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Combatting brain and body ageing through exercise

Project Description

It is popularly accepted that the way to a long life is through regular exercise, good sleeping habits and a healthy diet. Indeed, regular exercise is beneficial for the brain and body and can help us lose fat, improve cardiovascular function, repair the brain, stimulate the production of new brain cells, improve our problem solving abilities, and strengthen our body clock. A key to having good sleep and dietary habits is to make sure that we maintain regular bed-times and meal times. Daily regularity in sleeping and feeding arises because our body clock, which tells us when to awaken and when to eat, is matched to the 24h changes in daylight. Unfortunately, as we age, both our body clock and our synchronization to the external world can weaken, resulting in disruptions in sleep-wake cycle,cardiovascular function, eating and impaired problem-solving abilities. In people leading sedentary lifestyles, such disruptions worsen and the ageing process is sped up, leading to premature death. This is called ’unhealthy ageing’ and occurs in sedentary mice.

In this project, the student will study how providing mice with the opportunity to voluntarily exercise in a running-wheel at different stages of life thwarts the ageing process. It is anticipated that the younger the animals are when they begin exercising, the more effectively the abnormal ageing process will be lessened. It is possible that even after spending half their life in a sedentary state that animals will show a significant improvement in their brain and body functions following the opportunity to exercise. Animals with weakened or completely dysfunctional body clocks are potentially prone to accelerated ageing and whether exercise is an effective intervention in these animals will be explored. It is also possible that regular exercise will stimulate the ageing brain to produce new cells and improve problem-solving capabilities. Through this research project, the student will investigate new ways of restoring brain and body rhythms to promote good health and longevity.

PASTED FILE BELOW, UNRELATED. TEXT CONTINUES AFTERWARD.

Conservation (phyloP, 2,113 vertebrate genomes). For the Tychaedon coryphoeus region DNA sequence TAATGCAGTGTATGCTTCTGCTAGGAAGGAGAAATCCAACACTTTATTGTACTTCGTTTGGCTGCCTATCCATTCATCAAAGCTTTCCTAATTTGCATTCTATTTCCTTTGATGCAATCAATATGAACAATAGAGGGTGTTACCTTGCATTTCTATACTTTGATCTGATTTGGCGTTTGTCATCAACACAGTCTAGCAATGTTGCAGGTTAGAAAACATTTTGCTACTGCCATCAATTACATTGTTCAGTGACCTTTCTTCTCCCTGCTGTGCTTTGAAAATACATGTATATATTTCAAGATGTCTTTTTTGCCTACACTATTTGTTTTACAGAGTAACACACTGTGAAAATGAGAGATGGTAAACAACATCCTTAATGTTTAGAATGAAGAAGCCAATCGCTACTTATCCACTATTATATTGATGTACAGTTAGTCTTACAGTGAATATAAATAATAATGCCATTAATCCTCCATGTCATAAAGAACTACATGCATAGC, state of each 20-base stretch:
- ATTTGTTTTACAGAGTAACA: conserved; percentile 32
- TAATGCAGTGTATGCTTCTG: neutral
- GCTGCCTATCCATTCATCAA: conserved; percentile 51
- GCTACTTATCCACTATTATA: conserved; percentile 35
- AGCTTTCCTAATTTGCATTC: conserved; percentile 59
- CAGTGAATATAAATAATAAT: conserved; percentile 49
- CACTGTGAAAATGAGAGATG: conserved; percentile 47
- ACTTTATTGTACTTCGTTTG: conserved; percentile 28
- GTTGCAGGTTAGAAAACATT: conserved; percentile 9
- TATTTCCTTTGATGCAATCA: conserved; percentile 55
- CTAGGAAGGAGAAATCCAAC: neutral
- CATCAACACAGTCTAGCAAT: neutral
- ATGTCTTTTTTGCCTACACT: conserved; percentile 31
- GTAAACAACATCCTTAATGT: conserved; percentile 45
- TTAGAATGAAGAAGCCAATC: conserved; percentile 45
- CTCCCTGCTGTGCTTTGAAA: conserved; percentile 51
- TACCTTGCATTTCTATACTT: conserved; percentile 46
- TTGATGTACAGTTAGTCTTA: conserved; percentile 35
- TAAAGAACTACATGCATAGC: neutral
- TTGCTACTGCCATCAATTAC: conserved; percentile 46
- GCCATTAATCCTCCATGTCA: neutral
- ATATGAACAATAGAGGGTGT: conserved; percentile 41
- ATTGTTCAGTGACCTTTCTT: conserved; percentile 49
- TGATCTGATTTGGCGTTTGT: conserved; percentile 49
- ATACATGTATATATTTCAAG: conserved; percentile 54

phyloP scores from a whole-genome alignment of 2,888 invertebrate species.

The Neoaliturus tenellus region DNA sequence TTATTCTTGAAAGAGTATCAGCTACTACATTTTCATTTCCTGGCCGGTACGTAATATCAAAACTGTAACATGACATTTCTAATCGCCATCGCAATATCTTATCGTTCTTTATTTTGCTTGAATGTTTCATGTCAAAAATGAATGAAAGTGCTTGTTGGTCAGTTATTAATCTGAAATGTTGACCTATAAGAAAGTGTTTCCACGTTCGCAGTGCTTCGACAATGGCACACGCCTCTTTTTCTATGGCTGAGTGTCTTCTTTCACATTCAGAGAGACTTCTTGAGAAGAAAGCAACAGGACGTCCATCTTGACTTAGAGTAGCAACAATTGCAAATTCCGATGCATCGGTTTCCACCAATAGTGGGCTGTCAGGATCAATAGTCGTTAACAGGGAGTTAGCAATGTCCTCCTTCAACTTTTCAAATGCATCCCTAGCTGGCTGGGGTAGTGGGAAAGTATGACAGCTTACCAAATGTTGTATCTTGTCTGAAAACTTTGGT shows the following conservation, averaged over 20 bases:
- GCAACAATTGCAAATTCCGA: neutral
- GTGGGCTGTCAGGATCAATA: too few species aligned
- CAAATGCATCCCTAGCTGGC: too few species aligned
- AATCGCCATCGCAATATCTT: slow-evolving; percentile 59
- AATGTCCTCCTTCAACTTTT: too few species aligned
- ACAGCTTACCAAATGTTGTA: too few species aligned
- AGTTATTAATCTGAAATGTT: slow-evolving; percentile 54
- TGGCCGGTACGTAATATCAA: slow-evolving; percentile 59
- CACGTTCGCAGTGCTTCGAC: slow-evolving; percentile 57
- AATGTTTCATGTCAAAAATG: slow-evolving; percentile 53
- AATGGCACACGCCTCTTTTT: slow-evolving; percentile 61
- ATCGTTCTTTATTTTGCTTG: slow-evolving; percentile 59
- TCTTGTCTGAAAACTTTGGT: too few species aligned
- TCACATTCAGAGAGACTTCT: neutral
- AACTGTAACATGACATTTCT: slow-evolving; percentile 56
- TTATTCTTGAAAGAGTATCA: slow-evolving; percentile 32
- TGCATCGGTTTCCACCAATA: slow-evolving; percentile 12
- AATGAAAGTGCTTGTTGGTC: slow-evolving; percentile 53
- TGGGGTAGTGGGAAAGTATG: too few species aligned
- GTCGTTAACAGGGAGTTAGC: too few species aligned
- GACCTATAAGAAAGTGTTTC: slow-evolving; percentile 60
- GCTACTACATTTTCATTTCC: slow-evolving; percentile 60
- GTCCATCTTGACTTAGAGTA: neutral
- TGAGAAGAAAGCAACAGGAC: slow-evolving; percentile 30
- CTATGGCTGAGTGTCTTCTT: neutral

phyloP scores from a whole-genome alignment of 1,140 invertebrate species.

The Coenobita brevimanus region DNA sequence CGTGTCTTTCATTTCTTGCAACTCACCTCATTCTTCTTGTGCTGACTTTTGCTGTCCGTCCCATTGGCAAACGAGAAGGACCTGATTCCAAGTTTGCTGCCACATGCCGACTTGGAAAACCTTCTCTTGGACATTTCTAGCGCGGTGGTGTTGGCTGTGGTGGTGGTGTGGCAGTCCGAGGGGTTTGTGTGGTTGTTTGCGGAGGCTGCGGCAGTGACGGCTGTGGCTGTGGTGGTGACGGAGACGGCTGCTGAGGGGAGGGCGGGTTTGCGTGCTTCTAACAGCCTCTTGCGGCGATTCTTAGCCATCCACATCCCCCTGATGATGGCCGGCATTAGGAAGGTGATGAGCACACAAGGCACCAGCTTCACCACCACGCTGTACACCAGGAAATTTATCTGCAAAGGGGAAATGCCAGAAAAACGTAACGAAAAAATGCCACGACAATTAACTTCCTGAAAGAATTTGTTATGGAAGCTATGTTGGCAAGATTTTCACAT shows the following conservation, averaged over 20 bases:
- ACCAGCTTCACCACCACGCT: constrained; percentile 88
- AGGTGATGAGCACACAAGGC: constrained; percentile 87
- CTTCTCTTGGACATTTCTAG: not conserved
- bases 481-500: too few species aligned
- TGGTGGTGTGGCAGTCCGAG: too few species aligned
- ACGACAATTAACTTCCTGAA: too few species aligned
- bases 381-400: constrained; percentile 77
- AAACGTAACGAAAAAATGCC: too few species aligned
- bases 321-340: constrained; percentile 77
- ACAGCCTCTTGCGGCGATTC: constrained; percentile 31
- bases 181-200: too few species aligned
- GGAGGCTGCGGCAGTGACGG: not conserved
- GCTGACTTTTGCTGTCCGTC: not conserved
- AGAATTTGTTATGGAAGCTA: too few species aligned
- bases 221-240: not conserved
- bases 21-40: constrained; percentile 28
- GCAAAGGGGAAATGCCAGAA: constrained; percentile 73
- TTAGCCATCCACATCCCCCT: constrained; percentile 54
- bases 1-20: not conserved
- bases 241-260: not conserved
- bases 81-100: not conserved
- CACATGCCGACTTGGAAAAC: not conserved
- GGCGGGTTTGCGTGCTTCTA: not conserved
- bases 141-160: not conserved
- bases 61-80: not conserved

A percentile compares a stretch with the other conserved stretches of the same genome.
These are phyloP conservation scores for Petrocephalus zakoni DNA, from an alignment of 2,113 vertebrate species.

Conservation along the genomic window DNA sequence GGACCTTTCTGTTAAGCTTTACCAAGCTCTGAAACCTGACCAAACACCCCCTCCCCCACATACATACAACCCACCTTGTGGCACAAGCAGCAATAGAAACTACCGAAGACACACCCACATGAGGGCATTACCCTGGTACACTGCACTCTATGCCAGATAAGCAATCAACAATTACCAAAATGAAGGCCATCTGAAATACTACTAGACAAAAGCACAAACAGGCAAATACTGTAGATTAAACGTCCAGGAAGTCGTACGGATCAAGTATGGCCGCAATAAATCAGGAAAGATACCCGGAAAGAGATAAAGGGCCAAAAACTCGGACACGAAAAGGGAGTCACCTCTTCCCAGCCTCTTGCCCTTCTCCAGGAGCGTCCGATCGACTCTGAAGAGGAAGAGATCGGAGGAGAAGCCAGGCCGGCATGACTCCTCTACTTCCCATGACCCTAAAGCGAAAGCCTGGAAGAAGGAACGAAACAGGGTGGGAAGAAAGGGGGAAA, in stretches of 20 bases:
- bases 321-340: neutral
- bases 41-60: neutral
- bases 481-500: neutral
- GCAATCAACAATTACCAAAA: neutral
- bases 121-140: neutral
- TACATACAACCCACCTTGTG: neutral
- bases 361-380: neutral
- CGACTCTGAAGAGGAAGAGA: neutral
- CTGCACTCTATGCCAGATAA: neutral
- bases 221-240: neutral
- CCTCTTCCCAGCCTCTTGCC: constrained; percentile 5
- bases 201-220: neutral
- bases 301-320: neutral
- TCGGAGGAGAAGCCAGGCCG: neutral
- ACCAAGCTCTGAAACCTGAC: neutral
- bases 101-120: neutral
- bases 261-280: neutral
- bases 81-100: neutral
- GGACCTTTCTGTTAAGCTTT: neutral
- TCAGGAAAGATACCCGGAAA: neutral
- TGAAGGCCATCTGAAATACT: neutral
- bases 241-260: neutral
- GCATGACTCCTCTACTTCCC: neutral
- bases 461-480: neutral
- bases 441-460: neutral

Keywords: Exercise, aging, circadian, metabolism, cardiovascular

Funding Notes

This project is available under the SWBio DTP programme: Link to SWBio DTP website: View Website

PLEASE ENSURE you select the Faculty of Life Sciences and the programme South West Biosciences Doctoral Training Partnership_(PhD)

Information on eligibility: View Website

DEADLINE FOR APPLICATIONS: Midnight Monday 2 December 2019
How to apply: View Website

How good is research at University of Bristol in Biological Sciences?

FTE Category A staff submitted: 64.60

Research output data provided by the Research Excellence Framework (REF)

Click here to see the results for all UK universities

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